For those of you who don't know it, I'm a runner! However, the other day I headed out and found myself going straight into a strong head wind. At times, it seemed that no matter how hard and fast I tried to run, it felt like I wasn't moving at all. Not a great feeling – expending all that effort and energy and not moving forward. And yet, that's often how we can feel at work. We're working hard and putting in long hours but it feels like things are just not moving how we want them to.

While effort and discipline are keys to any success we achieve, they aren't the only factors that affect how well things turn out. As individuals, each of us has strengths (which we use to accomplish tasks) as well as areas for development (which may hinder us in completing our tasks). However, being fully aware of our strengths and developmental needs is often the area in which we struggle the most. For instance, as individuals, we all have "blind spots" where we may believe we have a skill (or at the very least we think they are not a weakness), but in reality, these areas are seen by others as definite developmental needs.

Whether it is a skill we fail to recognize and use or a training need we ignore, we often blindly continue performing our tasks the same way. Of course, as a consequence, we achieve the same results. These may be good results at times, but often we repeat the same mistakes over and over because we fail to grow our strengths and improve our developmental needs. Talk about running hard and getting nowhere!

Our ability to contribute to the success of our organization hinges on our ability to become the best we can become. Whether it's goal setting skills and discipline, relational skills (conflict management, empathy, etc) or an attitude change, we will forever remain as underperformers until we focus on developing in our areas of weakness. Our personal leadership performance is the sum of all our actions and the failure to identify and use our strengths and the failure to develop our needs will leave us performing at less than our best.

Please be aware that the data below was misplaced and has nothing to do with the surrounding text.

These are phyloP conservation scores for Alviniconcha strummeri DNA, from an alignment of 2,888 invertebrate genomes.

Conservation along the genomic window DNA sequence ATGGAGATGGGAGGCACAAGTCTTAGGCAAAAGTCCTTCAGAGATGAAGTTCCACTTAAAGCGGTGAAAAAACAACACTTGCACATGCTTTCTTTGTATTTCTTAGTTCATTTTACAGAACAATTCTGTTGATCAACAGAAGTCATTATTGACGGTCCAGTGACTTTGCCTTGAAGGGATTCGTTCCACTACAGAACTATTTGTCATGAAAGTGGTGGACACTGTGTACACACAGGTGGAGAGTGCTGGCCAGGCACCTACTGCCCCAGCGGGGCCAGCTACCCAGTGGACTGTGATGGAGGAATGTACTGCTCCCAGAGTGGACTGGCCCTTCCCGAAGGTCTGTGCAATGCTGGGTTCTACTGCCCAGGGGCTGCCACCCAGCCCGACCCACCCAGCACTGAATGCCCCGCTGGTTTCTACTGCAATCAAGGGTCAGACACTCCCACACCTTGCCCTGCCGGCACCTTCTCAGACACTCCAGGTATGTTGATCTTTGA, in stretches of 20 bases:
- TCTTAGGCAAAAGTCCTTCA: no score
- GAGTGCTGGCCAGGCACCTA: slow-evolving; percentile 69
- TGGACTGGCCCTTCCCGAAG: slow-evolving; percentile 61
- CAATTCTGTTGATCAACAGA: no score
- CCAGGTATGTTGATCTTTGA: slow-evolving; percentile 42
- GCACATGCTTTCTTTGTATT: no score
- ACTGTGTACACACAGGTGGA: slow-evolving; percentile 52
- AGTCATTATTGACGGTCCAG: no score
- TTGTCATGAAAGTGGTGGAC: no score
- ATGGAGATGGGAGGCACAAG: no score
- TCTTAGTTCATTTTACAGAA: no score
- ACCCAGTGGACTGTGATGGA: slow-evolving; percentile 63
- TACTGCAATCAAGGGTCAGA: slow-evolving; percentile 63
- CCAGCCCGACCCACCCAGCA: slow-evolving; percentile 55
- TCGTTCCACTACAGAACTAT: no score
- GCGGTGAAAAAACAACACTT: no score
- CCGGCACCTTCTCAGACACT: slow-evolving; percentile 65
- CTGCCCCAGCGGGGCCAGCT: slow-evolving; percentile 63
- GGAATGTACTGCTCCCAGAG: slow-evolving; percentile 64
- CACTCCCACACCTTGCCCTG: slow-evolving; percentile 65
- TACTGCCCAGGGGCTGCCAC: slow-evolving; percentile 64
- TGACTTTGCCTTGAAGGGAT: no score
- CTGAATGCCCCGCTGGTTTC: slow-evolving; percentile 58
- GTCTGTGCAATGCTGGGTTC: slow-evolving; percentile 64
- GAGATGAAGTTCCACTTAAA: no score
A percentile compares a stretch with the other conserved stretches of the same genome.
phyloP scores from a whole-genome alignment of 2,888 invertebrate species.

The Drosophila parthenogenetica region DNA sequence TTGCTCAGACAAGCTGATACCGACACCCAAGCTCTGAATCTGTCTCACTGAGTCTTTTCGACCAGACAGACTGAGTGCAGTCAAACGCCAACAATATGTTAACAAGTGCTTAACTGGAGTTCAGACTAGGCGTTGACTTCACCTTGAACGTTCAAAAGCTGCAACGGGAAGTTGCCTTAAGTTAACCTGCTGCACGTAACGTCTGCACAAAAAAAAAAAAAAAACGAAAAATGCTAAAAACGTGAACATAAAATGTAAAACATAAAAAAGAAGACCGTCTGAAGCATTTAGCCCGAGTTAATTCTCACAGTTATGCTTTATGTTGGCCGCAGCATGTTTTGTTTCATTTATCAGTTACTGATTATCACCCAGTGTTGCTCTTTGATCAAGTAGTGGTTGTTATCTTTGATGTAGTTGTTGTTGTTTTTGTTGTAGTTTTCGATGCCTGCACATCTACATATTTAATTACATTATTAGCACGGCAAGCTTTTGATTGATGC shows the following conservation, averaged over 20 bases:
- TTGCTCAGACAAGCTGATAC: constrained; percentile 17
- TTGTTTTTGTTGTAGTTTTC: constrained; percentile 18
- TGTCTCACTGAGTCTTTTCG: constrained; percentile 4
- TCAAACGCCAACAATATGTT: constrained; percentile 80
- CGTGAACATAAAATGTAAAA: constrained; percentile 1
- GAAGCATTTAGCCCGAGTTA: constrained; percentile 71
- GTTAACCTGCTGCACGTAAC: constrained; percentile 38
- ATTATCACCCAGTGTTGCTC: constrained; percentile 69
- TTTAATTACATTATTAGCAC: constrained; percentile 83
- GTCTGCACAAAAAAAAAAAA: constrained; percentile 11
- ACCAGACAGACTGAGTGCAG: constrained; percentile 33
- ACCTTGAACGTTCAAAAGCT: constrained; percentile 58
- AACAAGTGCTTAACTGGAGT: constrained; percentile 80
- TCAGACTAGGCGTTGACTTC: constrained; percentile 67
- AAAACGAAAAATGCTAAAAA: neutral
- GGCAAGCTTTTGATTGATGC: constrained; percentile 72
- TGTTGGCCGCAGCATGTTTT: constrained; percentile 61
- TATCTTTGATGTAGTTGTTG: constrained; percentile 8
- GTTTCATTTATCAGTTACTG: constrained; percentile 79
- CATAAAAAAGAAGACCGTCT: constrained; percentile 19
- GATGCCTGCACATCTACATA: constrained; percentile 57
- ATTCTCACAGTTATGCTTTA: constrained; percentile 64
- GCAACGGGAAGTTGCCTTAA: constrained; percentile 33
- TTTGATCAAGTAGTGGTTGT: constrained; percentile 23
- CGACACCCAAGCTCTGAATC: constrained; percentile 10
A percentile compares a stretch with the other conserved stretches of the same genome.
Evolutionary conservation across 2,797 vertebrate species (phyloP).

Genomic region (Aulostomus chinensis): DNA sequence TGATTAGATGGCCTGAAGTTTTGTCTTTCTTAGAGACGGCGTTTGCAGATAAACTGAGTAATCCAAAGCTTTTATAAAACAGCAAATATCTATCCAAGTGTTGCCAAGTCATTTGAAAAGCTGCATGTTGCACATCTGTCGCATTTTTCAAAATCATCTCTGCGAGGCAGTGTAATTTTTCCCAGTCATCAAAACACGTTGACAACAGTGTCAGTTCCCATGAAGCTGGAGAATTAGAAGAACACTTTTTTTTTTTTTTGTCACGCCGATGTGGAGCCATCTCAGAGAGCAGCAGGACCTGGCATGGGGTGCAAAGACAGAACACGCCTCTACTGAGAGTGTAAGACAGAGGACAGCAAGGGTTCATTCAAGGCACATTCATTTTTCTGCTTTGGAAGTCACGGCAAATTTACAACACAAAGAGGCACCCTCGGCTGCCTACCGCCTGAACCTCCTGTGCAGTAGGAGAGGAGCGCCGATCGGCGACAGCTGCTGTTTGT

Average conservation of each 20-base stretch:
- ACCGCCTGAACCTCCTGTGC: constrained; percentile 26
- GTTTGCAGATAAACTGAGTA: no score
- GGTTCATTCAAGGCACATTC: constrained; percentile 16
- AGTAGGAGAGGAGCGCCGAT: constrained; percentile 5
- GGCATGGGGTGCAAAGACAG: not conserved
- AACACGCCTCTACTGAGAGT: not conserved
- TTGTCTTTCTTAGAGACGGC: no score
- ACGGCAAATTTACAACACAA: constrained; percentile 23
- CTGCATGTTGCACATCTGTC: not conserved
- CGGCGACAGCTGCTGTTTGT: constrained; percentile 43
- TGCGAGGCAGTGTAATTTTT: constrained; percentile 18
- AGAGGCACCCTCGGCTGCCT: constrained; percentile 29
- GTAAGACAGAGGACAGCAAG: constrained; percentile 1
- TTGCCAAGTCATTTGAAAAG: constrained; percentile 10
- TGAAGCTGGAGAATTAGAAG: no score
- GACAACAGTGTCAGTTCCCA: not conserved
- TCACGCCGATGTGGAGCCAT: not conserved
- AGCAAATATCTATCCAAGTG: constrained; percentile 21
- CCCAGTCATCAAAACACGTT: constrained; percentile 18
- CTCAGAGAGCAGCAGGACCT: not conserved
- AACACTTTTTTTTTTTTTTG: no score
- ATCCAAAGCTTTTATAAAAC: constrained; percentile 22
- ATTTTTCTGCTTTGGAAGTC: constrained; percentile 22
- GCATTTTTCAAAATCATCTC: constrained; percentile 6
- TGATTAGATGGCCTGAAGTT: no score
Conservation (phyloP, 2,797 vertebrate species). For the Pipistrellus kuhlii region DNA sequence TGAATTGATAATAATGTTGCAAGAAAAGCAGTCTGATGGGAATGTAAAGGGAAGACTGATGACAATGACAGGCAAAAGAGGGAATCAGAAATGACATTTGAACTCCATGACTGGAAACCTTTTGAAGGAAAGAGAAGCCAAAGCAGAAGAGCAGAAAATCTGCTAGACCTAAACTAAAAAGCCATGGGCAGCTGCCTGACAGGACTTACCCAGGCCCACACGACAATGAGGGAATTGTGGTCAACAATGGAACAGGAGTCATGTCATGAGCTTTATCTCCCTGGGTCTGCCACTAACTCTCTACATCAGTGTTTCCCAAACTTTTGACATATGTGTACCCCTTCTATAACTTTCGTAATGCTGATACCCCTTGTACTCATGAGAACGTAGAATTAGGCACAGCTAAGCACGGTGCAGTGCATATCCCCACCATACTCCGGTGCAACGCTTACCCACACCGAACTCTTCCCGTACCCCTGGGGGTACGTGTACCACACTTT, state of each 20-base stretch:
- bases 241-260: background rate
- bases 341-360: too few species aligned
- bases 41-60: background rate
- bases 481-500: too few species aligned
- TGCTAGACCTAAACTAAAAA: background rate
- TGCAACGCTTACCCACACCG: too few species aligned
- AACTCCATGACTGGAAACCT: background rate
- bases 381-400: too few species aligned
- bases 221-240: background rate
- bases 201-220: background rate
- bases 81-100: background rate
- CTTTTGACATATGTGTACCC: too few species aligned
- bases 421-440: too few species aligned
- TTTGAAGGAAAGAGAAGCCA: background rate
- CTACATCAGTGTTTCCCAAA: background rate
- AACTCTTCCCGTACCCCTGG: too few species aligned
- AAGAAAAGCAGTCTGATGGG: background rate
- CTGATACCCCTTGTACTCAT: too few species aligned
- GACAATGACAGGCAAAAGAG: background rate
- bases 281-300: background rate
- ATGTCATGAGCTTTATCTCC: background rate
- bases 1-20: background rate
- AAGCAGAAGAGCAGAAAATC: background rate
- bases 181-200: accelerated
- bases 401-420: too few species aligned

Group performance requires trust, the ability to manage conflict, accountability among team members and commitment to a common set of goals. Therefore, when any one individual is running hard but not getting anywhere, imagine the situation when a whole team or department is doing the same thing. If several performers are not utilizing their strengths and challenging themselves to change and grow, their combined performance will be lacking.

The goal for every leader is to create a character driven culture within your organization. This means that each individual strives to become and perform at their best and each team strives to grow and challenge all members to contribute in a manner that moves team goals forward. When this is accomplished, success just happens – goal are met, conflicts are healthy and the organization is dynamic and responsive.

When I turned around on my run and had the wind to my back, it reminded me of the power that's created when everyone is running in the same direction. It also reminded me of the role that training, development and coaching plays in helping individuals to gain this personal power by maximizing their personal leadership effectiveness. Finally, my run that day reminded me that a character driven corporate culture does not run heedlessly into headwinds, instead it adapts and acquires new goals and changes direction so that the power of the wind is at its back.

If you or your organization needs a breath of character driven fresh air in either an individual or team environment contact Bill Medd, Executive Coach at Legacy Bowes Group – This email address is being protected from spambots. You need JavaScript enabled to view it.